Badass Women: Mayim Bialik

Mayim Bialik

For today’s Badass Women feature, I decided to focus on one woman who I have become absolutely obsessed with over the past couple of weeks. She is a multi-faceted, complicated, brilliant, cerebral/creative woman who has accomplished so much with her life while also spending the time to look inward and find the time to appreciate the good parts that come with the bad.

I am talking about none other than woman who brought both Blossom Russo and Amy Farrah Fowler to life: Mayim Bialik.

I have been a passive fan of Big Bang Theory since it premiered in 2010, which ended up being my first introduction to Bialik. I had never watched Blossom, as it ended its run when I was just 3 years old. So, even looking back at all of her tiny cameos, I’m amazed at how many of my childhood shows she appeared in. But I hadn’t really given her a second thought (other than marveling that she was an actress that actually put the obsessive career aside while pursuing a career of much more importance: neuroscience.) However, when she made a guest appearance on one of my favorite Youtube channels, Good Mythical Morning, and revealed that she had written a book for young women, I knew I had to learn as much about her as I could.

And wow, this woman is amazing. I actually felt guilty that I hadn’t known anything about the amazing work she has been doing on the internet in recent years. Bialik began her career as a child actress in the 1980s, garnering small supporting roles until she landed leading roles in Malloy and Blossom. After Blossom ended in 1995, she attended UCLA and earned a bachelor’s degree in neuroscience, with minors in Hebrew and Jewish studies. She married and had kids all while she worked toward her doctorate in neuroscience. She began teaching the subject, but later decided to try returning to acting as an adult, in order to spend more time with her family, which led to her current stint as Amy on The Big Bang Theory and several Emmy nominations.

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In 2015, she launched GrokNation, a “lifestyle” website that deals with a variety of subjects including current events, parenting, entertainment, religion and more. GrokNation has become a hub of intelligent conversation and community for women who relate to Bialik — someone who is intelligent and strange and comfortable with herself, someone who is simply trying to navigate life while also asking questions, offering explanations and simply providing some transparency to this thing that often becomes immensely overwhelming: life.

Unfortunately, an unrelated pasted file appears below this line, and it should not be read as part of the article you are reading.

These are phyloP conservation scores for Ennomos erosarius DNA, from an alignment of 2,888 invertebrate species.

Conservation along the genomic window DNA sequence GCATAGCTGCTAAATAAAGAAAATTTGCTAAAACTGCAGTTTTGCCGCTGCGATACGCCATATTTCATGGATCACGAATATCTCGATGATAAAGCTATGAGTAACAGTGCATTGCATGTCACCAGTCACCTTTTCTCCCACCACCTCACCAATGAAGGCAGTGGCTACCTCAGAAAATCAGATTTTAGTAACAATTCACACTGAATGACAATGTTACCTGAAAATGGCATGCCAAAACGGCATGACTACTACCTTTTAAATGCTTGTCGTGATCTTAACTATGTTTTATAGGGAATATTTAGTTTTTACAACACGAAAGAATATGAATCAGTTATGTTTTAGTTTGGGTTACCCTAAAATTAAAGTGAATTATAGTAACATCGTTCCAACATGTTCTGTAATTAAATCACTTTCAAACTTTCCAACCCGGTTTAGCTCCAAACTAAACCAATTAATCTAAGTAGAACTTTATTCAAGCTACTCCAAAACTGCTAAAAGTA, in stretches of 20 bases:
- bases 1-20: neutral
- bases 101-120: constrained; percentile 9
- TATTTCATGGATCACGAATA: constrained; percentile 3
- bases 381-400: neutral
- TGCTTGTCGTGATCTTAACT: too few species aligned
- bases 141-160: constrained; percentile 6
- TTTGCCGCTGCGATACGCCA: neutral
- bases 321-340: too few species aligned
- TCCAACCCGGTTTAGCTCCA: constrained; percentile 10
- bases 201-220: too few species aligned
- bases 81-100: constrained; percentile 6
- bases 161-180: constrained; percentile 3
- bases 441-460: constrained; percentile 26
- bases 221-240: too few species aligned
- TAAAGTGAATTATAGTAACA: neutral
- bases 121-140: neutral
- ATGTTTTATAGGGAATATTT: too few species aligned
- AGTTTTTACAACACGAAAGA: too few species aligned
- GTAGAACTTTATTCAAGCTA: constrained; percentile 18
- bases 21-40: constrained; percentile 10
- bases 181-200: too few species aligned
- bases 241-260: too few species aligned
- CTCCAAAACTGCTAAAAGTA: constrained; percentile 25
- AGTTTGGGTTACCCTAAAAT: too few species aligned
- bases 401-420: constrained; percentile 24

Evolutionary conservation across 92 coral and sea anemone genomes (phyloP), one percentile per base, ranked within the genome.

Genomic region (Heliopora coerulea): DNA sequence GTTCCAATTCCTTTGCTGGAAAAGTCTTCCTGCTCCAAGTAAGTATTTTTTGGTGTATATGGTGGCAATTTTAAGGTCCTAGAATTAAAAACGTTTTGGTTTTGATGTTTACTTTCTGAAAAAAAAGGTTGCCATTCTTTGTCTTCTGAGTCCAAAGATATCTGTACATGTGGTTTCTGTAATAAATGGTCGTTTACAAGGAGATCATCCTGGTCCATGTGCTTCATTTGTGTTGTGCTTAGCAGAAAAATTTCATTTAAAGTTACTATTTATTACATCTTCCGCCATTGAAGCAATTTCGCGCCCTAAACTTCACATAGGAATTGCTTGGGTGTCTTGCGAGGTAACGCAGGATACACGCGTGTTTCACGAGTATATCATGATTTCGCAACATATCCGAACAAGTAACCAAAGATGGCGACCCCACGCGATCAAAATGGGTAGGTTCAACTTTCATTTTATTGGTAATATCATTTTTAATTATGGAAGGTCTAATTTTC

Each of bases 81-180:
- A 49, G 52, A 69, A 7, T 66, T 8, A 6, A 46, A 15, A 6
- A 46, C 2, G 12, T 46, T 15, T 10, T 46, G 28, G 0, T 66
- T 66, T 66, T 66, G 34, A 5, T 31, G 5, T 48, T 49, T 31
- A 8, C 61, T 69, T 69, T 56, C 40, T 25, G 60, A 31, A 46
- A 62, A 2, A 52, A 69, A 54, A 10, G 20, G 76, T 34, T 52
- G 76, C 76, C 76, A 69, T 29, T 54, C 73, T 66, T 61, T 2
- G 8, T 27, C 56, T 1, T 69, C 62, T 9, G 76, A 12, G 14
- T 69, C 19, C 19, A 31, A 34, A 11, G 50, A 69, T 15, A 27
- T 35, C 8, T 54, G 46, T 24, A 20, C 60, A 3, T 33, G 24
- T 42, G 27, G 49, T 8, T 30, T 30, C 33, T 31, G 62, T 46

Before I really delved into GrokNation, I first binge-watched Bialik’s personal Youtube channel. What I came away with was this impression of a woman deeply rooted in her spiritual beliefs, her family and her personal values, including why she lives a vegan lifestyle and why she believes science and religion can coexist. She has made several videos that deal with her most personal issues and understandings and presents them in such an intimate and accessible way that really makes one feel that they are not alone.

Bialik recently blew into the wider lens of public attention when she posted her video, “‘Girl’ vs. ‘Woman’: Why Language Matters.” And while I think this is a very, very important conversation, my favorite videos of hers deal with her life on a more personal level. I enjoyed “Hurts To Be Different,” in which she describes why it is still difficult to be strange in an ever-evolving culture. I also enjoyed “Too Emotional” and “Science and Religion,” both of which I can strongly relate to, and which also made me look deeper into what beliefs and values make me, me. I would especially recommend that everyone watch “Science and Religion.” I found that much of what she said resonated with me, especially because I am not traditionally religious.

She talks about life after a divorce and how connections between generations can become much more, signified only by a shared song. Bialik is direct and musing, comforting and frank. She challenges you to question and acknowledge when things have not gone according to expectations. She shows you how to go on and recognize the blessings in your life without ignoring or burying the pain.

She is a voice that we need in today’s society — one that is strong and sure, and does not take any bullshit excuses, but empowers you to change what you can. She is quietly powerful — which might explain why I hadn’t realized all the important work she was doing until now. She doesn’t worry (too much) about adhering to expectations or judgements, and rather fills a need she sees, softly and expertly. Although I may never be a parent — a large puzzle piece of her life — I’ve found myself striving to be like her: conducting deeper philosophical conversations with myself, adjusting my attitude and inner voice, and learning as much as I can so that I may be able to make the same kind of impact on my life, as she has on society.

AND she’s publishing a guidebook of sorts for teenage girls titled Girling Up: How to be Strong, Smart & Spectacular. If I could go back to those years in my life, I’m sure Bialik’s advice would have made such significant changes in my growing up. I even can’t wait to read it as an adult.

I am endlessly fascinated by this strong, confident, inherently real woman. I hope one day I can be like her.

What women have inspired you lately? Why is transparency about sensitive subjects important in our society, especially from celebrities? What did you think about Bialik’s views on the relationship between science and religion? What is your favorite character Bialik has played? Let’s talk.


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